It was a gloomy, overcast sky with light rain falling when I set out this morning. I don’t know how I did it but time just got away on me. It was 10.30am before I took my first step.

After about one kilometre the grape vines gave way to the mountains. It was then a two hour climb to a long, flat stretch before the descent. Prior to the climb i took off my wet weather gear. It’s far too hot wearing it if it’s not raining. I decided to have a meal break a little before reaching the summit and just as I was getting out my things down came the rain again. The only thing to do was to keep walking. Eventually I found a tree that would provide me with some shelter. I stood and ate.
The major problem with standing is that my feet don’t get a rest from my bodyweight and this begins to have a impact on them after about five hours of walking. On the descent I noticed the ruins of what was a small stone village. What struck me as unusual was it’s location on the side of a very steep ravine. One wonders what led to the village being established in the place it was, and what led to it being abandoned.

Today felt like one in which nothing happened. I didn’t have to change roads from start to finish. Rain always restricts my peripheral view because of the hood of my rain jacket I wear under my hat. I just walked. But what every day highlights for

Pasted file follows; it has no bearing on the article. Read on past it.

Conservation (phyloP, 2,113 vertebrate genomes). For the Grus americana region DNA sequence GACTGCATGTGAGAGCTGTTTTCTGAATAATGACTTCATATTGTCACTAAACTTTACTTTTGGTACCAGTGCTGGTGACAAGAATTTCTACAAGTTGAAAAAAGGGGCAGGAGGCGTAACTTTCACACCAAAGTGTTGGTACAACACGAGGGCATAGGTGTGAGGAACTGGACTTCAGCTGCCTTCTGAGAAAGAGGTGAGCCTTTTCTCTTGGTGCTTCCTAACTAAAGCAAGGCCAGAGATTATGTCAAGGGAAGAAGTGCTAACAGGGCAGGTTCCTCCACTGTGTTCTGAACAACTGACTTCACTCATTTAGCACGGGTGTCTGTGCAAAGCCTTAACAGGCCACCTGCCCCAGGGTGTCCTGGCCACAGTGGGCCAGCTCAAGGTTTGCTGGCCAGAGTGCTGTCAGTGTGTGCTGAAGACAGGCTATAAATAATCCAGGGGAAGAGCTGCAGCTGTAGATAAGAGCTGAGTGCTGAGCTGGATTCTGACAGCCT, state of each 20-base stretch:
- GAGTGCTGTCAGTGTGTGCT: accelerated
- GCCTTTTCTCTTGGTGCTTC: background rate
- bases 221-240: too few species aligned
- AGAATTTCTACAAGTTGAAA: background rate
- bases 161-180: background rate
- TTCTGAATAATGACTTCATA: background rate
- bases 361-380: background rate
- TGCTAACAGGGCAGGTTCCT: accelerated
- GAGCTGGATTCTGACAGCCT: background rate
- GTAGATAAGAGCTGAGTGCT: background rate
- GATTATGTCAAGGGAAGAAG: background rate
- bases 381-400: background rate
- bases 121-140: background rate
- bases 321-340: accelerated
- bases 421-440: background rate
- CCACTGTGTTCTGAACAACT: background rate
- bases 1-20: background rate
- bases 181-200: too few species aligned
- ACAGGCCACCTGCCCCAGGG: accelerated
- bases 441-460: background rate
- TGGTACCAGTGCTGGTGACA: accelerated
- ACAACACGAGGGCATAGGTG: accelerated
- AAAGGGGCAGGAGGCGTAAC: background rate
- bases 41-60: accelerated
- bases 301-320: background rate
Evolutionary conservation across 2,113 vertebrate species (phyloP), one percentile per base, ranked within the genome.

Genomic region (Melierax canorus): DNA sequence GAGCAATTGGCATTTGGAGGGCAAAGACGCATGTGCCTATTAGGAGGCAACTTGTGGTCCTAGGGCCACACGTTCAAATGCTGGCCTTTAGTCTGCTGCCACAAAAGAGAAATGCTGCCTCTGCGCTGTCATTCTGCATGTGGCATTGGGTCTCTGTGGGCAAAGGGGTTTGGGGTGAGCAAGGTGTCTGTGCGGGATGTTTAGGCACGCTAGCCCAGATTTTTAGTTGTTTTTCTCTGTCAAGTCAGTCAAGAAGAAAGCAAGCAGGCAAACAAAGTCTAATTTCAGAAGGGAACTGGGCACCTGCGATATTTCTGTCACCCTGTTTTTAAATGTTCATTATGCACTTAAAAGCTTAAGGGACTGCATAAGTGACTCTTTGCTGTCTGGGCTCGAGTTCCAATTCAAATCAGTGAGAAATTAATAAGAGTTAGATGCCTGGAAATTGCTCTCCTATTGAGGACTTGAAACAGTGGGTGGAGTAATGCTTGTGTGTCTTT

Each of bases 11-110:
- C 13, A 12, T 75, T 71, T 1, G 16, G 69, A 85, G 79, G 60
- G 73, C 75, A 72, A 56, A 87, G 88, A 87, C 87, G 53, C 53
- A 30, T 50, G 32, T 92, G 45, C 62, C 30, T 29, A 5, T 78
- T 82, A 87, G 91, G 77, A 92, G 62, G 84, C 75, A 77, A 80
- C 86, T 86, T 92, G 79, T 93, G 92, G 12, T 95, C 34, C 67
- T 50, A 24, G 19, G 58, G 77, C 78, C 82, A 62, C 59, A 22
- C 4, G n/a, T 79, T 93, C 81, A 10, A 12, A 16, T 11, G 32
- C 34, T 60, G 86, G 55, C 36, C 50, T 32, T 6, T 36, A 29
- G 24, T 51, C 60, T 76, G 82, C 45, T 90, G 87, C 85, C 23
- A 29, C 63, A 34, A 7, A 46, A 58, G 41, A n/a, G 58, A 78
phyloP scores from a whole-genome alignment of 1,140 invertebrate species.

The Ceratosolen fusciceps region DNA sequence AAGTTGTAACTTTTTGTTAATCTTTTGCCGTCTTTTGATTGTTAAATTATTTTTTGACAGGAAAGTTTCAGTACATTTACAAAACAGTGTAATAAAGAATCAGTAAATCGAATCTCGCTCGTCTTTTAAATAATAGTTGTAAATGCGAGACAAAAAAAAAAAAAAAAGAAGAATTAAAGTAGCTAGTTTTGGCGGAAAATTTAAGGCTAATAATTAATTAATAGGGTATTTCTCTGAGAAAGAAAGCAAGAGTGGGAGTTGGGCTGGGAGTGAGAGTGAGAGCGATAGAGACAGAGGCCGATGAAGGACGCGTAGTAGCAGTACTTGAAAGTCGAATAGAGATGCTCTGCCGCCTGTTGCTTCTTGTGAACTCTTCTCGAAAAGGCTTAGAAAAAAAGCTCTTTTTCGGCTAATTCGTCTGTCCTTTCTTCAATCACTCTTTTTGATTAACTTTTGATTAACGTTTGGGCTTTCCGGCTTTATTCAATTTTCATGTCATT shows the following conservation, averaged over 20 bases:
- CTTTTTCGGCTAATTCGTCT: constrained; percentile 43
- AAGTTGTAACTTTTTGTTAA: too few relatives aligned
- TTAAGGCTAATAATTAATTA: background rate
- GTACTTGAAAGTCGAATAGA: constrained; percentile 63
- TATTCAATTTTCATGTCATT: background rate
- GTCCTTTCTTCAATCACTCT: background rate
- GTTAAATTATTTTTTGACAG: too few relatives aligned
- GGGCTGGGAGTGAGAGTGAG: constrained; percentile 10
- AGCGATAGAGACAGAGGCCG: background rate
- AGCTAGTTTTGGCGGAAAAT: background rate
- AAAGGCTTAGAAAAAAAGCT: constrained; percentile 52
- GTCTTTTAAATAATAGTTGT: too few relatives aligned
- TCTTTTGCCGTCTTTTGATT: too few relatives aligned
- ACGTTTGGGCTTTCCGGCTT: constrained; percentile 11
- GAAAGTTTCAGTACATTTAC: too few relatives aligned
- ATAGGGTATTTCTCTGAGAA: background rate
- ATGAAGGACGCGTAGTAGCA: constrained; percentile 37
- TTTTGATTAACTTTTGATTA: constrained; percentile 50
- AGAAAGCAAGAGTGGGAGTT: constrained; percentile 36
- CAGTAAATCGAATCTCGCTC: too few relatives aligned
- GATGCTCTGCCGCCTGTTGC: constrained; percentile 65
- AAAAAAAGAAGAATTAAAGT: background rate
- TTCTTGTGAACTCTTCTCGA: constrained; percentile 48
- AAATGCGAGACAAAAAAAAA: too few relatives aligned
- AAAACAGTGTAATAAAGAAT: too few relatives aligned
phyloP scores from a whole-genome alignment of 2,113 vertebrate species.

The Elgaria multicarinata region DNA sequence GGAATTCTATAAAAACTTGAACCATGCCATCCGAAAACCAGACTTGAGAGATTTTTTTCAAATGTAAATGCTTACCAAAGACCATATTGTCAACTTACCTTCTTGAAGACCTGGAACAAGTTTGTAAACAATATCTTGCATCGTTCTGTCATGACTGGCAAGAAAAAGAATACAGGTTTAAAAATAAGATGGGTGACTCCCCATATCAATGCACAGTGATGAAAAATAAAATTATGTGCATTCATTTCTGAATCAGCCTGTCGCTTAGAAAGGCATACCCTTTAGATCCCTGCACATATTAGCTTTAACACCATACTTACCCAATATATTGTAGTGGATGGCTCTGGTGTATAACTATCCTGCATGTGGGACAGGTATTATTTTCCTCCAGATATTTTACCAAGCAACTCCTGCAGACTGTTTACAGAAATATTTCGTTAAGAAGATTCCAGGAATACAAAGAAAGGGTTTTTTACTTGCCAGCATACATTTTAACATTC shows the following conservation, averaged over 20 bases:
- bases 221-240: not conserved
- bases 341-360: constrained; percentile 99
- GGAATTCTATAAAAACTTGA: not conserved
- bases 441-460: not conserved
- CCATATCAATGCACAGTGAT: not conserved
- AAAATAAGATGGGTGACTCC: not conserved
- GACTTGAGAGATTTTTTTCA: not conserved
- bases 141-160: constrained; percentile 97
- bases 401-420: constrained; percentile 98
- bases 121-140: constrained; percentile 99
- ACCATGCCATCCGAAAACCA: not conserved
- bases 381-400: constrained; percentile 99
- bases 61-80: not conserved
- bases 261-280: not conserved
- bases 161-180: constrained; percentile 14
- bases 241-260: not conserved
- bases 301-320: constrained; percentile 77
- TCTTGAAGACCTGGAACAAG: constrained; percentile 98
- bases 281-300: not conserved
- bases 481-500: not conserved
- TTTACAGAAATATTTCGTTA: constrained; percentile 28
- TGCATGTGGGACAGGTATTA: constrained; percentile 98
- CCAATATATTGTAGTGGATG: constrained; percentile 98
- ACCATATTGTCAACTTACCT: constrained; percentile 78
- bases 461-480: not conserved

me is the multiple-level healing that a walk of this kind provides. On the Home page of my website is a quote: “I walk the Camino as part of my healing journey.”. What does this statement mean?

The integrative approach to healing requires us to not just look at the health of the physical body, but importantly to ensure the mental, emotional and spiritual bodies are also in good health. Doing a walk like the one I’m undertaking provides healing for each of these bodies. You probably wouldn’t need much convincing to acknowledge that it keeps me physically fit. Mentally, it has toughened me up. Every
day I feel emotionally nourished by everything around me, including the countryside, the rivers, the mountains, the trees, and the villages I pass through or stay at. Spiritually, it is a wonderful opportunity to connect with those entities with which I feel most comfortable. It’s not just a walk. It’s a wholistic healing experience. In spite of its sobering subject matter though, the rising offers a rousing how do you say i did my homework in french and anthemic refrain